8. "He did more than that. The Starks were not like other men. Ned brought his bastard home with him, and called him "son" for all the north to see. When the wars were over at last, and Catelyn rode to Winterfell, Jon and his wet nurse had already taken up residence."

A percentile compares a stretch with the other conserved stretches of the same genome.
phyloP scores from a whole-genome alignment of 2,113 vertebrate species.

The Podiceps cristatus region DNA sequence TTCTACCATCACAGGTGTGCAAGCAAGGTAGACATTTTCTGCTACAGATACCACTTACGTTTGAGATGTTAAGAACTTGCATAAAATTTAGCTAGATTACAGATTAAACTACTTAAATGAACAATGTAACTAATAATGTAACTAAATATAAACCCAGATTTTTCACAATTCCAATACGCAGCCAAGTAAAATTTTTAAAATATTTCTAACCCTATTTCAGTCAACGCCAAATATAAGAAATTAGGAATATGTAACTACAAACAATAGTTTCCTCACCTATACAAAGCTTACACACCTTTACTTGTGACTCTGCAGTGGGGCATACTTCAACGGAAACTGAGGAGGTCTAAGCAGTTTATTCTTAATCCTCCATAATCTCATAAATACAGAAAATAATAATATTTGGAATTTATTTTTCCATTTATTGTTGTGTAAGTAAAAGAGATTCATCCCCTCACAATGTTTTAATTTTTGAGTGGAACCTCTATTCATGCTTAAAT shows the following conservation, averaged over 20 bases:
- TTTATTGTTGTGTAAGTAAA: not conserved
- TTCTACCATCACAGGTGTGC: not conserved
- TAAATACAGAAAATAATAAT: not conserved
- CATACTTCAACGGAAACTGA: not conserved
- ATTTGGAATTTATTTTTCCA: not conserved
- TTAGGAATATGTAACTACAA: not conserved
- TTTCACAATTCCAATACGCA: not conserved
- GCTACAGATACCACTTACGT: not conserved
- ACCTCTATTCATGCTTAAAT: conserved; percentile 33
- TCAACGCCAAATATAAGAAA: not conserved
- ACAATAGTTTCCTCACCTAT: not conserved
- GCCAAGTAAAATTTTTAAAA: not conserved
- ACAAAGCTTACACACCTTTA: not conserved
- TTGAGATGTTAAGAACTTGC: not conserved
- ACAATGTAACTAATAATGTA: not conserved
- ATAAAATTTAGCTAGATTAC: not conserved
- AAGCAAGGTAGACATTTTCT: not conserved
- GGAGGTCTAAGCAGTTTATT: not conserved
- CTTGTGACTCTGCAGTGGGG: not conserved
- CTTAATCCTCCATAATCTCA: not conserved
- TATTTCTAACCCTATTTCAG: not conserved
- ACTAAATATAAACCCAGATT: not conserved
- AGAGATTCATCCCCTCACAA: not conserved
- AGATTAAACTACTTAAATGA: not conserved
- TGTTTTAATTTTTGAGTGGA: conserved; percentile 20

9. In the very first chapter of A Game of Thrones: "You have five trueborn children," Jon said. "Three sons, two daughters. The direwolf is the sigil of your House. Your children were meant to have these pups, my lord." Jon explicitly states that the pups represent Ned Stark's trueborn children. and Jon finds a 6th pup. Through that chapter it was "Jon is a bastard, Jon is a bastard" but then ends with him finding a 6th pup that is a metaphor for Jon being Ned's trueborn child? Ned must have been married for Jon to be a trueborn child. And in Cat II, is when she mentions Ashara being Jon's mother, and Ned calling Jon "son" So the earliest hints about Jon are that he is not really a bastard, and that Ashara is his mother. Repeated in Eddard IV: "What was it that Jon had said when they found the pups in the snow? Your children were meant to have these pups, my lord. . . If the gods had sent these wolves, . . " The gods sent the wolves, and the gods alerted Jon to Ghost being lost in the snow. White wolf, lost in the snow, but a trueborn pup of Ned Stark. Well, the Wolf's Den used to be a nice place, a spacious lordling's chamber, with several amenities, but even so, donjon means "dungeon" or "castle keep" so it would be fitting for Jon to have been born in a dungeon at the Wolf's Den (built by Jon Stark). gaol means "lover, beloved object or person, kindred" in gaelic The gaol is where his beloved was kept, and where Jon was born in the donjon. (gion means "excessive love or desire, appetite" in gaelic) "Riding through the rainy night, Ned saw Jon Snow's face in front of him, so like a younger version of his own. If the gods frowned so on bastards, he thought dully, why did they fill men with such lusts? And he smuggled Ashara into the Wolf's Den to hide her--Ashara was incognito--, so she would be safe during the war, that is the point of Davos the smuggler retracing her journey in his chapters in Dance. the boat he takes in the Merry Midwife (baby delivery). If people had seen her, the cover would have been blown, but Borrell's people saw him. Ned crossed to White Harbor with some woman, Jon Snow's conception and birth are specified in this area. (This would put Robb and Jon at the same age within a couple weeks.) In gaelic, iascaire means "fisherman" --which is close to Ashara